How to survive Daylight Savings Time
We’re less than a week away to what insomnia doctors call the worst time of the year. No, not allergy season – that’s already here in sunny, warm Georgia – but Daylight Savings Time (DST). On April 12, we’ll be losing an hour of our lives, and for most of us, that means an hour less of sleep, maybe more.
Why does DST mess us up so badly? We all have an internal clock called a circadian rhythm that tells us when to be awake, when to be asleep, and when to be hungry. When we travel across time zones or otherwise mess with our clocks, it can throw us off, and our body doesn’t know what to do when. The spring adjustment for Daylight Savings Time is worse than the fall one because it requires us to do everything an hour earlier. Humans have a natural internal cycle of greater than 24 hours. This is why it’s easier to travel to the West Coast than back east – our bodies like to stay up later.
Trying to force our bodies into an earlier schedule can have negative health consequences such as stress on the heart. One study found that heart attacks are more likely the Monday after DST goes on. People are more likely to have accidents, miss appointments, and goof off at work that Monday, too.
So what can you do to minimize the impact of DST? I’ve been advising my patients to try to adjust earlier gradually, by 15-20 minutes every two to three days leading up to DST. For example, this blog post is published on Monday, six days before DST goes on. You could try going to bed and getting up twenty minutes earlier on Tuesday and Wednesday, then twenty minutes earlier than that on Thursday and Friday, and twenty minutes earlier than that on Saturday. Then, on Sunday, you’re landing at the right time and will be better prepared for the week ahead.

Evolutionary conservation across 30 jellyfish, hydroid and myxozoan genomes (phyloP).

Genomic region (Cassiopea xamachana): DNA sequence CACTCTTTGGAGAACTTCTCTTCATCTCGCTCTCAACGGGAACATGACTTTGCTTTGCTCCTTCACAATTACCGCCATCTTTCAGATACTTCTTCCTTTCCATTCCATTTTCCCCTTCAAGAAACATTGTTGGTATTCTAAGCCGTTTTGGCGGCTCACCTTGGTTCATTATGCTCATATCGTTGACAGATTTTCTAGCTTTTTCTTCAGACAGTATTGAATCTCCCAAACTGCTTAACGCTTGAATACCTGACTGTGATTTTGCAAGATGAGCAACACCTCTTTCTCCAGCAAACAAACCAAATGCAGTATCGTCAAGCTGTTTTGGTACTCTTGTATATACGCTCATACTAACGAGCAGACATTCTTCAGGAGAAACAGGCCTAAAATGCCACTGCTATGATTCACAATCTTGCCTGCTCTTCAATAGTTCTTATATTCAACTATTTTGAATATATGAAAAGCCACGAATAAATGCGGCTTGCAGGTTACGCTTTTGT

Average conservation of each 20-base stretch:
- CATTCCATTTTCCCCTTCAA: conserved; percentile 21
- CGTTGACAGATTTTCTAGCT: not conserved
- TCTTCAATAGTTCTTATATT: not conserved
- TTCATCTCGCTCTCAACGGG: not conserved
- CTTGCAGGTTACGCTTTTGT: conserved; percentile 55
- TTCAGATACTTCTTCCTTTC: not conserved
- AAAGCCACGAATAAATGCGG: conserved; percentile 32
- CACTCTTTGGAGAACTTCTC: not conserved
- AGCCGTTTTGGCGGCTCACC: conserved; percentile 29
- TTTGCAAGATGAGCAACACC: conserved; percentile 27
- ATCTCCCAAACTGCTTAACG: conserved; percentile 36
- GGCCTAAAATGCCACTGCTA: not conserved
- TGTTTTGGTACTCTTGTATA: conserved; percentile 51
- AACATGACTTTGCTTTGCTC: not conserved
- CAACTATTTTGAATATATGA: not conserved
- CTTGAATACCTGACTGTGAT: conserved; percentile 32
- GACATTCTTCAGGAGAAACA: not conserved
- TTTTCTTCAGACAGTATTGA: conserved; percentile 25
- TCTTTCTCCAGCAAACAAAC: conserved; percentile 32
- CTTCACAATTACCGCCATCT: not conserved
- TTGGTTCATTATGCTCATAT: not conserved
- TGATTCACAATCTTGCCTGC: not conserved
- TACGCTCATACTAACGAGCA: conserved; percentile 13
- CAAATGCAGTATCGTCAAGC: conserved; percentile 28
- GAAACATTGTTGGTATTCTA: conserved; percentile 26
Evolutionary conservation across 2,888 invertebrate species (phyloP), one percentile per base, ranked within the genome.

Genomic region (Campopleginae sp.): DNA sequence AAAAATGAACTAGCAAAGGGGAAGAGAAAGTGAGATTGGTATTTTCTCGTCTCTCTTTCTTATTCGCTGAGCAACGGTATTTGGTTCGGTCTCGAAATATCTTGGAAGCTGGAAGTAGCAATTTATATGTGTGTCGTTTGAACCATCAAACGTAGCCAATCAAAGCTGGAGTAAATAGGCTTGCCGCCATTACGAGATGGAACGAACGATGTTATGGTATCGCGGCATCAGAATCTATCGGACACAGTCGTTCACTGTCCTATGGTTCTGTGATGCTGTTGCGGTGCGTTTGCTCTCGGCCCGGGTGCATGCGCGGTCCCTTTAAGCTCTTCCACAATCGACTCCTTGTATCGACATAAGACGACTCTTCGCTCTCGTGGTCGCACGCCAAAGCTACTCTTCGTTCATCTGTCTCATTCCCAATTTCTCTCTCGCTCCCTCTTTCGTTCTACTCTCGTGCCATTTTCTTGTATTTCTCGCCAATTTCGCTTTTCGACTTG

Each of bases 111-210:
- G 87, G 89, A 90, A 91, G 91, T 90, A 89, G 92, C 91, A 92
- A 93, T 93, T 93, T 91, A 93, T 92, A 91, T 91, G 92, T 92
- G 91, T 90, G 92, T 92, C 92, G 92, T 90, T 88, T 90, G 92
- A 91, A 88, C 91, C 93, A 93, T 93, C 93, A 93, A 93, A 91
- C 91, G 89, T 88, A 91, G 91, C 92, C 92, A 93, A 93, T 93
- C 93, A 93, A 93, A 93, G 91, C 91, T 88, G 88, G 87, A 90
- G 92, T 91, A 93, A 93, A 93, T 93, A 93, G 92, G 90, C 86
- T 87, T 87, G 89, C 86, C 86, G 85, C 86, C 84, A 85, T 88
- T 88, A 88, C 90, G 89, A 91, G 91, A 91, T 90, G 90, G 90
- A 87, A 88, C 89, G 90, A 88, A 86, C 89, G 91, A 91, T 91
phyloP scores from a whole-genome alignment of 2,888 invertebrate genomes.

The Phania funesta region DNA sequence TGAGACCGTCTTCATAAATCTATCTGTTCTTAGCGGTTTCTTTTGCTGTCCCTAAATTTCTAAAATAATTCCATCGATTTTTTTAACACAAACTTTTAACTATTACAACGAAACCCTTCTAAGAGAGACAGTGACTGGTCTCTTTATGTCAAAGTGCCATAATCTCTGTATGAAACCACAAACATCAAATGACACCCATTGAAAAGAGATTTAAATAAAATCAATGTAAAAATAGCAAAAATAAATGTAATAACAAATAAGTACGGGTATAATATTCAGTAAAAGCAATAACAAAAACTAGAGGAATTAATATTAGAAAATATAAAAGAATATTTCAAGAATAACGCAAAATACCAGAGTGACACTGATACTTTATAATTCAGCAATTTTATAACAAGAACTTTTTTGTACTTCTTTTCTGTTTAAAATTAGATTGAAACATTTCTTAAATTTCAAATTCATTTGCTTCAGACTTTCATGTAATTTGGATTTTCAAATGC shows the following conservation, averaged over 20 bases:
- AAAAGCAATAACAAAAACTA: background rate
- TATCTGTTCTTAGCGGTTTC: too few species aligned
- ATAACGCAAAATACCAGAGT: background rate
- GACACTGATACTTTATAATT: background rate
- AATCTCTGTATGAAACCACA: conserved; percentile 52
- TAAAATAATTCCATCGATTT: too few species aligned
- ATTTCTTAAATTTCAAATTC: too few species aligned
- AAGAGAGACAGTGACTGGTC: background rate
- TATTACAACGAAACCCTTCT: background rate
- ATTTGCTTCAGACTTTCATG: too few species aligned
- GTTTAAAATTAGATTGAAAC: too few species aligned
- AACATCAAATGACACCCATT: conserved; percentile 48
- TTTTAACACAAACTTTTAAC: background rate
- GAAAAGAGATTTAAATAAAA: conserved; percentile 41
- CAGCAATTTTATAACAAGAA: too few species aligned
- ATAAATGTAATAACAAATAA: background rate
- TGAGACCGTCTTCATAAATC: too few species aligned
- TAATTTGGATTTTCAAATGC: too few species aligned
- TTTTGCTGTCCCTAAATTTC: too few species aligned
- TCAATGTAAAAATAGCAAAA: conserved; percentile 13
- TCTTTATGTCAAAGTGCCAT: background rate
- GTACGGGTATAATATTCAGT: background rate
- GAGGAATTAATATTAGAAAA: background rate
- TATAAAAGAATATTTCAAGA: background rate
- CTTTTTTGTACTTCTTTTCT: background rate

How does this work? Let’s say your typical bed time is 11:00 and your wake up time is 7:00 a.m. On Monday and Tuesday nights, you’ll go to bed at 10:40 and wake at 6:40 on Tuesday and Wednesday. Then on Wednesday and Thursday, you’ll go to bed at 10:20 and wake at 6:20. Don’t plan to get too wild because you’ll then go to bed at 10:00 on Friday and wake at 6:00 on Saturday.
The stimulus control rules still apply – don’t lie for more than 20 minutes awake in bed. During this time, it’s particularly important to avoid blue light from screens two hours before bedtime and if you wake at night since light is our brain’s strongest signal for when it’s time to be awake.
I’ll admit I always have grand ambitions for doing this and never do. This year, I’m going to try to keep my wake time at 6:30 all next week, so at least I’ll be anchored at the earlier end of my wake range. This is also the time of year when I really like my sunrise alarm clock.
Also, if you don’t adjust gradually, don’t be surprised if you have trouble falling asleep – it’s hard for anyone to adjust their clocks an hour earlier. Whatever you do, be extra careful the week after DST goes on – there will be a lot of sleep-deprived people out there!